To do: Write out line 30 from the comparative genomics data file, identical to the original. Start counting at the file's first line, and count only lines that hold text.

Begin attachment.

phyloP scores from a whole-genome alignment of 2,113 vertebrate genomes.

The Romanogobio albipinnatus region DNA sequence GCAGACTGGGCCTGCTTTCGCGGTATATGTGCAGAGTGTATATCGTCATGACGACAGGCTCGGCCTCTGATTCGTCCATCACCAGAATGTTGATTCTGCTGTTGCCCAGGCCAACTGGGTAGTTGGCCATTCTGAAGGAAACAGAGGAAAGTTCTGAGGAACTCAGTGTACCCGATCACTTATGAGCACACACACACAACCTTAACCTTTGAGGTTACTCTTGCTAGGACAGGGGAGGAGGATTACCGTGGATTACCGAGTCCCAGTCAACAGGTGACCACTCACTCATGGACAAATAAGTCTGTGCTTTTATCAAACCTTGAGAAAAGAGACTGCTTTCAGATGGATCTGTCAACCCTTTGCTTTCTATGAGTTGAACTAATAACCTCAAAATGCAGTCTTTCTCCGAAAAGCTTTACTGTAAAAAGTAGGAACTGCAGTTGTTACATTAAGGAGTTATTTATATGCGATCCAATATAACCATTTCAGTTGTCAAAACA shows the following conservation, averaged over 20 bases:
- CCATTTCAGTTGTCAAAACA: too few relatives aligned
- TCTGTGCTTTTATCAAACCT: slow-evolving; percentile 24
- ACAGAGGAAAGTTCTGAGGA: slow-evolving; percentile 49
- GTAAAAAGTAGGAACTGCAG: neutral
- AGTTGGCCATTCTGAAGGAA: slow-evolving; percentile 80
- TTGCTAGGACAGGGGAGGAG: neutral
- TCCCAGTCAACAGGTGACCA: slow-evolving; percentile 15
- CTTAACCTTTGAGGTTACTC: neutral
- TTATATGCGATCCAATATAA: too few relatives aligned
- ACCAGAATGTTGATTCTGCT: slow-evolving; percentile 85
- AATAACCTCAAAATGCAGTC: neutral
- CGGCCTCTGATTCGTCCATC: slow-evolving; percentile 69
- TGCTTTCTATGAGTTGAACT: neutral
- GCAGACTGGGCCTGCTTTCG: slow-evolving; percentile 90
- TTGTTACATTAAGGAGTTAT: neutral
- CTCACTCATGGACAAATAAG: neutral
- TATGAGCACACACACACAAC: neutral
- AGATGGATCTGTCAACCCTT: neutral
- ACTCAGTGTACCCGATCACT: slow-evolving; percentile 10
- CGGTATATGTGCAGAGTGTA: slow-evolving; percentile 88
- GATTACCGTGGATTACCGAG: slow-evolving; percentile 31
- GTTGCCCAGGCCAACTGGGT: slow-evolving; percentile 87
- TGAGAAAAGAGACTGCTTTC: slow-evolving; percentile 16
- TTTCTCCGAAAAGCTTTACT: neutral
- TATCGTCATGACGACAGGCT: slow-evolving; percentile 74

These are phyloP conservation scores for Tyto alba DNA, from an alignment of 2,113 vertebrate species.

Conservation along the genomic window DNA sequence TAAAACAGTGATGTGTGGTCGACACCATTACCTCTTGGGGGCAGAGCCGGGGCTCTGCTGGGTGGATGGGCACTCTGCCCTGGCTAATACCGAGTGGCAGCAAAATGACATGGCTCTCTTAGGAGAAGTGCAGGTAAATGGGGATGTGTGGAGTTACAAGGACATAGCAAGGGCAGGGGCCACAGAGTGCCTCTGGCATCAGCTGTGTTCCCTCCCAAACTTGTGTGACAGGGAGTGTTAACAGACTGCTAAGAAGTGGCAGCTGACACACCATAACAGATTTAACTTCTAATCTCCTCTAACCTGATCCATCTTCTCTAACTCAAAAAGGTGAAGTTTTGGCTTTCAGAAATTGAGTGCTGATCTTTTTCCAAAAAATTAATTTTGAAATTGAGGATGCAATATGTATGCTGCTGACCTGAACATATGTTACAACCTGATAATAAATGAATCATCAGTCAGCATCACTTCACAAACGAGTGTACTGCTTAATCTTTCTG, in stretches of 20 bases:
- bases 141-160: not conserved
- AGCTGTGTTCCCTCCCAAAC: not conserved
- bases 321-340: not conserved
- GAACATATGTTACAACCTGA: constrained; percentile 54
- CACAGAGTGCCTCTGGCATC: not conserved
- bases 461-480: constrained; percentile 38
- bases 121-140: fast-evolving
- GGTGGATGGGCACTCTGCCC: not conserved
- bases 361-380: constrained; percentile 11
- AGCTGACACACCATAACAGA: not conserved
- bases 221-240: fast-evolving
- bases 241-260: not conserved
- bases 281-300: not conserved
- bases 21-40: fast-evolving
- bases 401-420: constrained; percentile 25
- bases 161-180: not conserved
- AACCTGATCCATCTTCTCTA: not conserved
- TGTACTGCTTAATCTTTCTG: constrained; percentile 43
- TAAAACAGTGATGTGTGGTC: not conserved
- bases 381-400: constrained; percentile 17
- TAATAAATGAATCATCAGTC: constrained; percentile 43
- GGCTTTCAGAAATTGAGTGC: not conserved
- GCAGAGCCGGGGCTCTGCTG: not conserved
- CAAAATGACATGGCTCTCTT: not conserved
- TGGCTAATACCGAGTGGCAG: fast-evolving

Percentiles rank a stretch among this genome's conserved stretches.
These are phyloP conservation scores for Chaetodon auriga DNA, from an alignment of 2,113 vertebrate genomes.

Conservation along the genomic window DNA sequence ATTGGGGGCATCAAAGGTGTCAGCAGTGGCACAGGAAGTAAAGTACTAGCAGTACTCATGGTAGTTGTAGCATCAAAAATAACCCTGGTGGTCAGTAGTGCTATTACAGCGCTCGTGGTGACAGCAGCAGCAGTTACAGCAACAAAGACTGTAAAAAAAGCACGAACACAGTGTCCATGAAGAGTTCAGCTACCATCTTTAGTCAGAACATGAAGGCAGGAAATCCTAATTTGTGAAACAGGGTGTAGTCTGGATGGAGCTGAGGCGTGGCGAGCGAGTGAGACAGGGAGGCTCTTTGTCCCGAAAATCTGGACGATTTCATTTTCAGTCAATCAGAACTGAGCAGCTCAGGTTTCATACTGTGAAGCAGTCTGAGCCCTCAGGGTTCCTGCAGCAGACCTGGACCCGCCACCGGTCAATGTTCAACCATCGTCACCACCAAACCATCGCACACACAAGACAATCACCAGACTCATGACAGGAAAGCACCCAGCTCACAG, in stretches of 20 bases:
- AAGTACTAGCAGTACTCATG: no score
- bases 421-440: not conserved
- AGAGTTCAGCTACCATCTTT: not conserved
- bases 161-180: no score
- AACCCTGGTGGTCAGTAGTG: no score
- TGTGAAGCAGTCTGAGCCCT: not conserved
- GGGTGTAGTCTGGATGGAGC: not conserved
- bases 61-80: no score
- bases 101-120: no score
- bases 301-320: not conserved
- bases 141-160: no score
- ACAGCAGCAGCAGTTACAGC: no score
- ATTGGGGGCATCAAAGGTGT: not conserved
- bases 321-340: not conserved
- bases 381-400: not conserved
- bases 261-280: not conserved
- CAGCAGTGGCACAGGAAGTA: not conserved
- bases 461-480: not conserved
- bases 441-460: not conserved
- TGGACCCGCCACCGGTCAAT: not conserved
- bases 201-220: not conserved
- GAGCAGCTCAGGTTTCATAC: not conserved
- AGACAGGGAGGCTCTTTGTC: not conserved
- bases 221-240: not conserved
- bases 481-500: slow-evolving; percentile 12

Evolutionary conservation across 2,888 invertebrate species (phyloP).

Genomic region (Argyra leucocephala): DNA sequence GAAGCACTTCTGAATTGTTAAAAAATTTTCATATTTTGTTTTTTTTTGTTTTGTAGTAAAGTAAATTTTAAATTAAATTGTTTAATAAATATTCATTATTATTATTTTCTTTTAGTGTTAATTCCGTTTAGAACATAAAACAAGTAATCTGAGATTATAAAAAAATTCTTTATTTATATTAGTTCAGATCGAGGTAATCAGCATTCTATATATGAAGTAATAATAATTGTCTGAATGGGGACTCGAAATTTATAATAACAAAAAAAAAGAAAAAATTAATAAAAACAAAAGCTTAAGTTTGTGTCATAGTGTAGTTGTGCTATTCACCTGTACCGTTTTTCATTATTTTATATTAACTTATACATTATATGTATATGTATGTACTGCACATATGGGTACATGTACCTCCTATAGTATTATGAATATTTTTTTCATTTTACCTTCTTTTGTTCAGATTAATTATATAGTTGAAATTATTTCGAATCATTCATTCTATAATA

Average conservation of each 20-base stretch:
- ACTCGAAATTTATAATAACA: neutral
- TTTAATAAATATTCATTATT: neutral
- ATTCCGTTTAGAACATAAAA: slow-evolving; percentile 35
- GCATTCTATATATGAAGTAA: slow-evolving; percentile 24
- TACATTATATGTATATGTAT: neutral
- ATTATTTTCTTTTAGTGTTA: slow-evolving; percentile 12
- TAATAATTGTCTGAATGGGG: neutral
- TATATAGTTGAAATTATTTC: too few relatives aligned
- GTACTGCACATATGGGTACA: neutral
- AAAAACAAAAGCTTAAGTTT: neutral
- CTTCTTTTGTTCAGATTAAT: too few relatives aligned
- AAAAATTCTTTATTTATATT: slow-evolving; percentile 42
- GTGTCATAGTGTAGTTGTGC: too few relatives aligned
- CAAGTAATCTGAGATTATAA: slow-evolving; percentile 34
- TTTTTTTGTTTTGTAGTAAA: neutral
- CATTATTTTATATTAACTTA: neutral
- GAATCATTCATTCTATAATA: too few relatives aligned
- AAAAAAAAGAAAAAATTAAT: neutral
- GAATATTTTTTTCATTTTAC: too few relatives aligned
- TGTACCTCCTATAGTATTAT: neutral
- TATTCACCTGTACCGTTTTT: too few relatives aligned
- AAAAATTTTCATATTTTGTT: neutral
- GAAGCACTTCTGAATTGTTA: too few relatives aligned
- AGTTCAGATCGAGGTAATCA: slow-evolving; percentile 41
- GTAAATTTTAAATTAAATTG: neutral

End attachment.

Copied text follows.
- bases 141-160: not conserved